The Church of Crossfit (1): Chronicle of a Seeker

In 2010 I discovered something called Crossfit.  It’s a workout philosophy that focuses on functional movements performed in short, high intensity workouts.  That might not mean a lot to most, and I will explain what I mean at some point, but even when I do it might not seem particularly interesting.

What is interesting is that Crossfitters treat Crossfit like their religion.  It is a source of purpose, meaning, discipline and even hope.  Crossfitters unite around their shared philosophy and practices, and congregate daily (in the temple and in every house) at special Crossfit gyms, where they work out in community – not alone.  As a member of such a gym, I can say that it has the feel of a grassroots, anti-consumerist, counter-cultural movement (though of course relegated to the world of fitness).

As a person very interested in working out on the one hand and church on the other, I thought it would be interesting to take you on my Crossfit journey and make observations along the way about what I’ve seen and learned.  Here’s chapter one.

The story begins in the fall of 2009.  In an effort to challenge myself, almost on a whim (but after consultation with my wife) I committed to an expedition hiking the fabled Incan Trail to Machu Picchu in June 2010.  Not wanting me to die on the trail, my wife made me get a gym membership (at XSport Fitness) and even paid for me to get some personal training sessions.

Much to XSport’s delight, I signed up for 10 PT sessions and they introduced me to my trainer: Scott.  When the lady signing me up pointed him out to me, she said, “don’t let him fool you.  He will kill you.”

I think she said this because Scott didn’t fit the profile of the standard trainer: muscle-bound meat-head with a name like Blade, Laser, or Blazer.  He did look a little bit like the guy in the latest Prince of Persia movie.

Later I would learn that he was going for something called lean muscle mass.  When I told him that that I didn’t want to look like a body builder, and that I really just wanted to be as healthy as possible, he smiled and pumped a fist.

But “kill me” he did.  For the first few weeks, I would come home from the gym and collapse on the floor.  It wasn’t that we were doing incredibly heavy weight, it was the fact that we were going at such a high intensity, and my muscles weren’t used to recovering that quickly.  But I was learning a workout philosophy that was quite a bit different than standard big gym fare.

Tomorrow: The Seeker Sensitive Gym

Question: Ever seriously tried to get in shape?  Ever tried personal training?  What was it like?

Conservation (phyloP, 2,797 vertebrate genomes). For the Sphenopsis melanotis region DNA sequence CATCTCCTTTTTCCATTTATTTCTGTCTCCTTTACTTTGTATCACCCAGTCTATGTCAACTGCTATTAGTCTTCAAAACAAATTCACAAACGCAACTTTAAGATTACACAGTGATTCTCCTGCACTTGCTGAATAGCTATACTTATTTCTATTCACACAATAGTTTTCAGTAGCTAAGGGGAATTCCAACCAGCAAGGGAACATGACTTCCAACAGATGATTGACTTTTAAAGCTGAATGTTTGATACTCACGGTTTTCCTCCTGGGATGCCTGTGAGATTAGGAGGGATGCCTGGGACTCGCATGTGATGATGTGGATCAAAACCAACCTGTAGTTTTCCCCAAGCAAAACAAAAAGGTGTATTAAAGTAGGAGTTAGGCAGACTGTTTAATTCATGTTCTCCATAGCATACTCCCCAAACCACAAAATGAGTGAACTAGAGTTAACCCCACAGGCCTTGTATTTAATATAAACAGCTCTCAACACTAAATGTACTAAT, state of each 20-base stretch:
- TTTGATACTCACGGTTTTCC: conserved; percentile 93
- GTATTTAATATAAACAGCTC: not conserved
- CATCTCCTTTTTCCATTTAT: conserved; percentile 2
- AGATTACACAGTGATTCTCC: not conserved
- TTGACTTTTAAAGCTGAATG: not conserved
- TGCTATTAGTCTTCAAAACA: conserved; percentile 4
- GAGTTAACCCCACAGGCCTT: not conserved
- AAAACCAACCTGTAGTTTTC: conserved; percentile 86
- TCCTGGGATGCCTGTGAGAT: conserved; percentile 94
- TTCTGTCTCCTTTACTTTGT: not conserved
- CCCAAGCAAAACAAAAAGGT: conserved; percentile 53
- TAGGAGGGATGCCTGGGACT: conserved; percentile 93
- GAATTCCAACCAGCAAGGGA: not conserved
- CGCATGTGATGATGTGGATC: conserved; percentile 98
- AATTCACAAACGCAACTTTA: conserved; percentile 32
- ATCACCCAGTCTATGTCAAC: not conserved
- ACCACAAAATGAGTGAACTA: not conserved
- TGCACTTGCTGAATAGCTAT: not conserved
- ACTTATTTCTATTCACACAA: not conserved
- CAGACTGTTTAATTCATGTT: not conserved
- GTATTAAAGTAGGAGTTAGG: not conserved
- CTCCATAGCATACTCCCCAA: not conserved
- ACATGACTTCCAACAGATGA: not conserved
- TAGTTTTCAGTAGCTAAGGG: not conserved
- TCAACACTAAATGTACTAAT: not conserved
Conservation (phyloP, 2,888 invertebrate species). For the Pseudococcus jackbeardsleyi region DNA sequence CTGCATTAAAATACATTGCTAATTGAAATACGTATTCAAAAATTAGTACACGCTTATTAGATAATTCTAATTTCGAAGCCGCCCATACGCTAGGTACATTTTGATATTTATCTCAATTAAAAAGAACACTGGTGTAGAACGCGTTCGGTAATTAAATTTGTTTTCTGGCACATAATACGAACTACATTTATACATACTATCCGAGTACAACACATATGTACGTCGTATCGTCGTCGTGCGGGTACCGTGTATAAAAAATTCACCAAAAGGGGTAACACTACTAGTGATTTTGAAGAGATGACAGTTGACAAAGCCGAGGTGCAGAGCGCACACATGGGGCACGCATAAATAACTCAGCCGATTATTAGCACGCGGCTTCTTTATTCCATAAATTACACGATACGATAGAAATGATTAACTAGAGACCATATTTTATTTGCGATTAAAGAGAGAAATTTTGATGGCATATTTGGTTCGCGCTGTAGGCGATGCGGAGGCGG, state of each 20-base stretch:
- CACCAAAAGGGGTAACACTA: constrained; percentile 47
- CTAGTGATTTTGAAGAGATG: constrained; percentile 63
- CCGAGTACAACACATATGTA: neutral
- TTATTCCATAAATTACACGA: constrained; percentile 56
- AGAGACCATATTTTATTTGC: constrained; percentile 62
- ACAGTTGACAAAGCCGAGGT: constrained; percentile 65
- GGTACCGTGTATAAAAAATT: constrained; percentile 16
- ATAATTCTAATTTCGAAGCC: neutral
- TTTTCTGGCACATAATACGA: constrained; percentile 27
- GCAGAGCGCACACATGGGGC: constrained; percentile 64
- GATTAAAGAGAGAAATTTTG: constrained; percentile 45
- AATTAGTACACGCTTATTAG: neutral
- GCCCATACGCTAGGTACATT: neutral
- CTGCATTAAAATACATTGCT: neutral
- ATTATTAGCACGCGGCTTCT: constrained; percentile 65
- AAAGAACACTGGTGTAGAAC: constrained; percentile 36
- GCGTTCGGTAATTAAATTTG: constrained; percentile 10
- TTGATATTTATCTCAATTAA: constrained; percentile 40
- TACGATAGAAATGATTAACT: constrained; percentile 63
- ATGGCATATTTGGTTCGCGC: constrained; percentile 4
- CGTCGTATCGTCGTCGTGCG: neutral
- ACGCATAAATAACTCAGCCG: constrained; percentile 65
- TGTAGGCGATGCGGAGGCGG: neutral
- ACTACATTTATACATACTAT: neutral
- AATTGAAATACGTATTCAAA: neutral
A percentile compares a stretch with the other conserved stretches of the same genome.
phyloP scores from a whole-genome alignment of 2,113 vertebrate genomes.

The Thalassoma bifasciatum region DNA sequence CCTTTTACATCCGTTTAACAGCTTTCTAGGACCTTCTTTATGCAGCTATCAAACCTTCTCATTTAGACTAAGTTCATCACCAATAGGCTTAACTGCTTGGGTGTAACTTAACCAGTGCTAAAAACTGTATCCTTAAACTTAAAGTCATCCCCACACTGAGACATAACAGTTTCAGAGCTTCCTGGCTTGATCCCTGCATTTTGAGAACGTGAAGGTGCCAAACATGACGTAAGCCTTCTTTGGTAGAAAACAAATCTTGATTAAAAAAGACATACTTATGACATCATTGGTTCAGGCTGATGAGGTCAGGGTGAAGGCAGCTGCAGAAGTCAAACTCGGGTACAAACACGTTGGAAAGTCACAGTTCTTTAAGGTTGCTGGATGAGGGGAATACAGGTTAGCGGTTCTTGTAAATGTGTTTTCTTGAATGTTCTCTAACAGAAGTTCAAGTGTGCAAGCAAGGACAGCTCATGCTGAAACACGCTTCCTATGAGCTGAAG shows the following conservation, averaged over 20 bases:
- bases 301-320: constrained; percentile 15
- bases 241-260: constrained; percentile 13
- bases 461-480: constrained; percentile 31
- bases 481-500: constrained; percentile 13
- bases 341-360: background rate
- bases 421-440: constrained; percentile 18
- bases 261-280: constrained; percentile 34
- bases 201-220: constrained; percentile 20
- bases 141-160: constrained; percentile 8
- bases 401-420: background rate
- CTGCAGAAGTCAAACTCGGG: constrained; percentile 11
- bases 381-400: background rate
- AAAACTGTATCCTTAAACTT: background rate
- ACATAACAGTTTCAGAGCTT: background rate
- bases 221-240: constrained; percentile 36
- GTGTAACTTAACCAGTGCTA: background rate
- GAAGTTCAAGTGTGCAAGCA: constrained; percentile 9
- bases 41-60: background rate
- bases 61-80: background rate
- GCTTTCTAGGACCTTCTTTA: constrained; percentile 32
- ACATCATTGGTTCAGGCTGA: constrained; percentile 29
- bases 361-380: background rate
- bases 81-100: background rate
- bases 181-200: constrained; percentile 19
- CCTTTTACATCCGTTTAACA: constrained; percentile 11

What’s In a Name?

So I thought I would write a quick post explaining the reason why I have called this blog, “Meditations in a Toolshed.”

First, the picture in the header is of the shed in my backyard.  Since we moved in, I’ve hated the shed and wanted to tear it down. The doors are about to fall off.  The prior homeowners left a ton of garbage in it.  Skunks moved in for a month a few summers ago.

But when our friend Irene came to visit, she took this picture of the shed, and since then it has grown in my estimation.  It looks like a place that has a story, character, and mystery.

In other words, sometimes it takes another perspective to open your eyes.

But the main inspiration for the title comes from the title of a short C.S. Lewis essay entitled, “Meditation in a Toolshed.”  In the essay, Lewis tells of a time when he was in a toolshed and began to look at a beam of light shining through the door. He then moved into the light and looked along the light, up through the door, through the trees and into the sun.  His conclusion: “looking along” is very different than “looking at”.

He goes on to describe that the view is very different when you are inside an experience (“looking along”) than when you are outside of it looking in (“looking at”).  He writes:

A young man meets a girl. The whole world looks different when he sees her. Her voice reminds him of something he has been trying to remember all his life, and ten minutes casual chat with her is more precious than all the favors that all other women in the world could grant. lie is, as they say, “in love”. Now comes a scientist and describes this young man’s experience from the outside. For him it is all an affair of the young man’s genes and a recognized biological stimulus. That is the difference between looking along the sexual impulse and looking at it.

For the person in love, the world is alive for the first time.  But the person looking at it from the outside picks the experience apart, reduces it it, demythologizes and debunks it.  “All it is,” he says, “is hormones.” He might be right.  But he is looking at the world as an outsider.  He unable to really see, since he is not in love himself. He knows how to look at the world from the outside, but not from the inside.  And so he is blind.

My goal is to see the world, not through the eyes of a detached observer, but through the wide eyes of wonder, entering in, drinking deeply, not merely knowing but tasting.

Perspective. Wonder.  These are my meditations from the toolshed.